Background: Lenvatinib is one of the few therapeutic options available for radioiodine-refractory thyroid cancer. However, the factors that determine the therapeutic outcomes remain unknown. Methods: Patients with thyroid carcinoma treated with lenvatinib who had been dead or who had survived for longer than a halfyear were retrospectively compared. We evaluated the clinical parameters when lenvatinib was started, and also studied the tumor volume reduction ratio, the duration until re-growth of the largest metastatic lesion, the thyroglobulin (Tg) reduction rate, and the duration until re-elevation of Tg after lenvatinib between survivors and dead patients. Results: We identified 16 patients, with an average age of 73.1±7.6 yrs and a male-to-female ratio of 5 to 11, who had advanced differentiated thyroid cancer that was treated with lenvatinib. Nine patients had died after 8.9±6.1 months, whereas 7 survived for 13.0±2.0 months after starting lenvatinib. The patients who died were older than the survivors (76.7±6.5 vs. 68.6±6.6 yrs, p=0.03). Malignant pleural effusion (p=0.017) and symptomatic metastatic disease (SMD) (p=0.039) were associated with death in a Kaplan-Meier survival analysis. Age (p=0.012, HR 1.150, CI 1.030-1.320) and SMD (p=0.014, HR 8.069, CI 1.503-61.34) were associated with poor outcome in a multivariate Cox proportional hazard model. The duration until the re-elevation of Tg was longer in survivors than in patients who died (6.43±4.55 vs. 2.17±1.39 months, p=0.025). Conclusions: We identified multiple factors, including SMD, that were related to poor outcomes after lenvatinib treatment. This study suggests that lenvatinib might be started before patients develop SMD.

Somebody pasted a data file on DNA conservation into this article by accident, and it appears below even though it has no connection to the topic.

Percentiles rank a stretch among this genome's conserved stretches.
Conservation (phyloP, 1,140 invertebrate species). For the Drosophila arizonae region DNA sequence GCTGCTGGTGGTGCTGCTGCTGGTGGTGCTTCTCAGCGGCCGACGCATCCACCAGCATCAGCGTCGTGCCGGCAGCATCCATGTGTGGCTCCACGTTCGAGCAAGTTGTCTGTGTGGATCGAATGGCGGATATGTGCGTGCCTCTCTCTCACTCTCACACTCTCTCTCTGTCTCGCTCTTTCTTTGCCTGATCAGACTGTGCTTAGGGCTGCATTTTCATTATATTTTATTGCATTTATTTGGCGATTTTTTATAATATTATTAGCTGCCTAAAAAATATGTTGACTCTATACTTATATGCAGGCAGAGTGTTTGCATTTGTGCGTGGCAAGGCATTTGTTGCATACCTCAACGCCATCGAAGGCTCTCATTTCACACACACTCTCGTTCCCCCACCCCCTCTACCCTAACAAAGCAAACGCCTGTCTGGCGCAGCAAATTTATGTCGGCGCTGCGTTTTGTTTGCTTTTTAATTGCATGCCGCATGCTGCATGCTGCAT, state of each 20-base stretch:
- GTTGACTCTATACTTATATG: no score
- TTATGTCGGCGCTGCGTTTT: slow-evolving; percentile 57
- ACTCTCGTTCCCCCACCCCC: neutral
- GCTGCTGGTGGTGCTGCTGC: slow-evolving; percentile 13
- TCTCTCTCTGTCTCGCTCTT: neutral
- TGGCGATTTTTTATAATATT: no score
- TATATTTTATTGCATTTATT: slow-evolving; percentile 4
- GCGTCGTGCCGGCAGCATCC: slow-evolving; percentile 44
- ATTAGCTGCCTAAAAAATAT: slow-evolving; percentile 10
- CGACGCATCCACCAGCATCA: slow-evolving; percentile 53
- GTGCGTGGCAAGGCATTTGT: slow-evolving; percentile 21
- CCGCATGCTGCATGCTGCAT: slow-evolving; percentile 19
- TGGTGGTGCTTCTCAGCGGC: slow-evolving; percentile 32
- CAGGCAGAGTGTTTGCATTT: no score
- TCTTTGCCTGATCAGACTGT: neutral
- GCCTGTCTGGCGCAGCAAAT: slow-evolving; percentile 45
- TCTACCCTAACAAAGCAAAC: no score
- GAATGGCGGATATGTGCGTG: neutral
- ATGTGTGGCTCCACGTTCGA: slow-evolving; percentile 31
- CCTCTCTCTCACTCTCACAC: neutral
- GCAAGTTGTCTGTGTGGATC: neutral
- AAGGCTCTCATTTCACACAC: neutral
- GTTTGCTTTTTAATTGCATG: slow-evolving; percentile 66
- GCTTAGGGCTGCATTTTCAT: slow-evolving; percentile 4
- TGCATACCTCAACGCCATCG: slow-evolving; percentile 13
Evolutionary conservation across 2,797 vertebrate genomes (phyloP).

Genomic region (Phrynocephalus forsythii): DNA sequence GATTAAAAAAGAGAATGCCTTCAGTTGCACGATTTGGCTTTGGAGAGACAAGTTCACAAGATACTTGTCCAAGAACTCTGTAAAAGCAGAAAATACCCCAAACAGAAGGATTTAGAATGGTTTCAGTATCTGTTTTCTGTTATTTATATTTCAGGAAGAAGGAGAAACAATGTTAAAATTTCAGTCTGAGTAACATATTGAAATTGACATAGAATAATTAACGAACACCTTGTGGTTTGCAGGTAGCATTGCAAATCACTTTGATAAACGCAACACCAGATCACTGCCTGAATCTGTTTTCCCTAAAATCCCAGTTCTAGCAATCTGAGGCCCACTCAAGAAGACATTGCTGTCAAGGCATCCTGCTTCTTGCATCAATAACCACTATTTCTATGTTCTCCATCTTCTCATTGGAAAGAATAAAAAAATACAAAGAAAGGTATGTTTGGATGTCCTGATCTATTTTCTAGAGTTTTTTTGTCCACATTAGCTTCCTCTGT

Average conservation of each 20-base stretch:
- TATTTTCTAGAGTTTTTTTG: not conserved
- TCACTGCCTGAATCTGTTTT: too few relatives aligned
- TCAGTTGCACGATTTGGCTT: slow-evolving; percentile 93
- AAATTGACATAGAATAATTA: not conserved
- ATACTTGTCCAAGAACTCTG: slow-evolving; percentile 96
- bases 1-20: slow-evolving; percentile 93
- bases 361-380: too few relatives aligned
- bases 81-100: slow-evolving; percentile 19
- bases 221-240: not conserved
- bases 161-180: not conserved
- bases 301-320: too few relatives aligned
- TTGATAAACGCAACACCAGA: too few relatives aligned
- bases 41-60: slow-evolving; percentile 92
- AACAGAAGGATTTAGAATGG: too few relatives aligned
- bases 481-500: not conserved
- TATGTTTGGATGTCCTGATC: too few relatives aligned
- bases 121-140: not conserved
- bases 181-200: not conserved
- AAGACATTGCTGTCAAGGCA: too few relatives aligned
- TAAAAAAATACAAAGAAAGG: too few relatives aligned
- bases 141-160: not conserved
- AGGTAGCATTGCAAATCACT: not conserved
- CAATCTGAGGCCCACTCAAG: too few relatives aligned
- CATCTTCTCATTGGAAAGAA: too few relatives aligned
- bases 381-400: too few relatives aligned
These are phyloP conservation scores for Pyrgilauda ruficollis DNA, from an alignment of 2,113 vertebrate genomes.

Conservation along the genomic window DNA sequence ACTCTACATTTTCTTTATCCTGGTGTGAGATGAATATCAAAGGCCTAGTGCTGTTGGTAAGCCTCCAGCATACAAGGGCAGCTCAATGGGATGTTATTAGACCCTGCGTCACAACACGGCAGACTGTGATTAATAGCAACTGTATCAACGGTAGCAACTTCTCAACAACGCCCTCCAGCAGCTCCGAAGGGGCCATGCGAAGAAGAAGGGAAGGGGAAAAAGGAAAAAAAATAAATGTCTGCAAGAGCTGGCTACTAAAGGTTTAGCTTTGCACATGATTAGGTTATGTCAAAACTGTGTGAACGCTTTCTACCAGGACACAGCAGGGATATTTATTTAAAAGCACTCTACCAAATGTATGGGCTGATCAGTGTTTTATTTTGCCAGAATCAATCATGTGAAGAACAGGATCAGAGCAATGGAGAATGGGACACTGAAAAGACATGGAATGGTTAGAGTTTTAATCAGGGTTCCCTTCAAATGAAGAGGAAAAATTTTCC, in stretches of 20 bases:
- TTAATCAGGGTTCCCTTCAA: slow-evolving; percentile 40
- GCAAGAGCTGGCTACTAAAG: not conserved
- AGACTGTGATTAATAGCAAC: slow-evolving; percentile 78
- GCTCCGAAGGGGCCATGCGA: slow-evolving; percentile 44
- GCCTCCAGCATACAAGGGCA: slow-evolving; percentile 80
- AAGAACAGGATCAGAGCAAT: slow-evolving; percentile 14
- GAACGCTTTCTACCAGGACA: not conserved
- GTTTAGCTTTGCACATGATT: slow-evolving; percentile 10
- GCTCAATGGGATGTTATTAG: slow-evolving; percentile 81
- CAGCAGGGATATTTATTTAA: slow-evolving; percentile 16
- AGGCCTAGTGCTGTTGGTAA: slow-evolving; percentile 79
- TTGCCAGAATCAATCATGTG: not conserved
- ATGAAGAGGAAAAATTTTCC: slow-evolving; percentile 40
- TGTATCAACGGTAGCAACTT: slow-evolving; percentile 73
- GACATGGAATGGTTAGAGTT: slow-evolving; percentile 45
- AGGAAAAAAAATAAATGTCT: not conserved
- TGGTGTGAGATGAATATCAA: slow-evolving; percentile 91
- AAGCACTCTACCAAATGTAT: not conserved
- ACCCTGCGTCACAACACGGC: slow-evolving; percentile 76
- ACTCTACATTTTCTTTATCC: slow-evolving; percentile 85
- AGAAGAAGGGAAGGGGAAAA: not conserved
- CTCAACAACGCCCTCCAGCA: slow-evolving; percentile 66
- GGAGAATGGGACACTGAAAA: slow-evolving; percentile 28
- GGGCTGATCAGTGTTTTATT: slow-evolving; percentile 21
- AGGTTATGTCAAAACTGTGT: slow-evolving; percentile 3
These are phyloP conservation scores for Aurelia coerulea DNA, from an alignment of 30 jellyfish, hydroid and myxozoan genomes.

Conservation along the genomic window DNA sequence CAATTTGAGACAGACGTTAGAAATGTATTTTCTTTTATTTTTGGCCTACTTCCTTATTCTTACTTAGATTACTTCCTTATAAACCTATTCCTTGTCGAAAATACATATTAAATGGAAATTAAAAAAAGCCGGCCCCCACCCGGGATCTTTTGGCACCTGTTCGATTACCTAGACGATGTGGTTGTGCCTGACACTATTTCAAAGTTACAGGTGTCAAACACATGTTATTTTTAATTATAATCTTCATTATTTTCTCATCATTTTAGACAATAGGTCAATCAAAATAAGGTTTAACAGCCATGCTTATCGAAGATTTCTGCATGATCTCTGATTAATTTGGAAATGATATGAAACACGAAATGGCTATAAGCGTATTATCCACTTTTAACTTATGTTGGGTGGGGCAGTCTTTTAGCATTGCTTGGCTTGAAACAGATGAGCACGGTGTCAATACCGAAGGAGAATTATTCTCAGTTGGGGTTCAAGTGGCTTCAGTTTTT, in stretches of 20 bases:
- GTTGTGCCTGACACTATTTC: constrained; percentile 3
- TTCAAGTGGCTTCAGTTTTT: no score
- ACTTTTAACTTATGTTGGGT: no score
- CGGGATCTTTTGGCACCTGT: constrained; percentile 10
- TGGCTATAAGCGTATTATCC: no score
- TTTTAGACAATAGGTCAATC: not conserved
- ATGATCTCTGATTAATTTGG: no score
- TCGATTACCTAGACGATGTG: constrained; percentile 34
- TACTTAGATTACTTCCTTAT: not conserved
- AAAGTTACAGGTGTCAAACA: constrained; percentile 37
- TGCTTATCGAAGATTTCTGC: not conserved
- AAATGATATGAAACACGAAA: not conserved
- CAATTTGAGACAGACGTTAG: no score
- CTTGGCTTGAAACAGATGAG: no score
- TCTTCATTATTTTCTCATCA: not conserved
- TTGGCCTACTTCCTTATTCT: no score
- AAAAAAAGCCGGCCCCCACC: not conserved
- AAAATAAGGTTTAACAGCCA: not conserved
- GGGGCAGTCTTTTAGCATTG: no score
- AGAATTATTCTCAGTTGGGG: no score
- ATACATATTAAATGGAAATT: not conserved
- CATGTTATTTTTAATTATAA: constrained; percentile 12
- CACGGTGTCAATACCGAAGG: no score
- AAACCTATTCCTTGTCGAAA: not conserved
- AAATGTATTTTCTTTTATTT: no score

Graves’ disease is an autoimmune disorder that induces increase in thyroid hormone production and release. Although euthyroid should be desirable to ensure a safe operation, some patients still undergo thyroidectomy with hyperthyroidism. The aim of this study was to evaluate our preoperative strategies in patients with Graves’ disease. A total of 186 patients underwent thyroidectomy for Graves’ disease between 2003 and 2017. We gave all of these patients potassium iodide (KI) in order to decrease their thyroid hormone levels. We compared the clinical factors among three groups defined by the value of serum free triiodothyronine (FT3) after the administration of KI: (1) the good control group (n=126) with
≤ 6.0 pg/mL, (2) the fair control group (n=35) with > 6.0 but
≤ 10.0 pg/mL, and (3) the poor control group (n=25) with
> 10.0 pg/mL. KI decreased the serum levels of thyroid hormone. However, some patients still had hyperthyroidism, and the subsequent administration of corticosteroid reduced FT3 but not thyroxine. Regarding the intraoperative course, the heart rate at 1 h after beginning general anesthesia was higher in the poor control group than in the good control group (p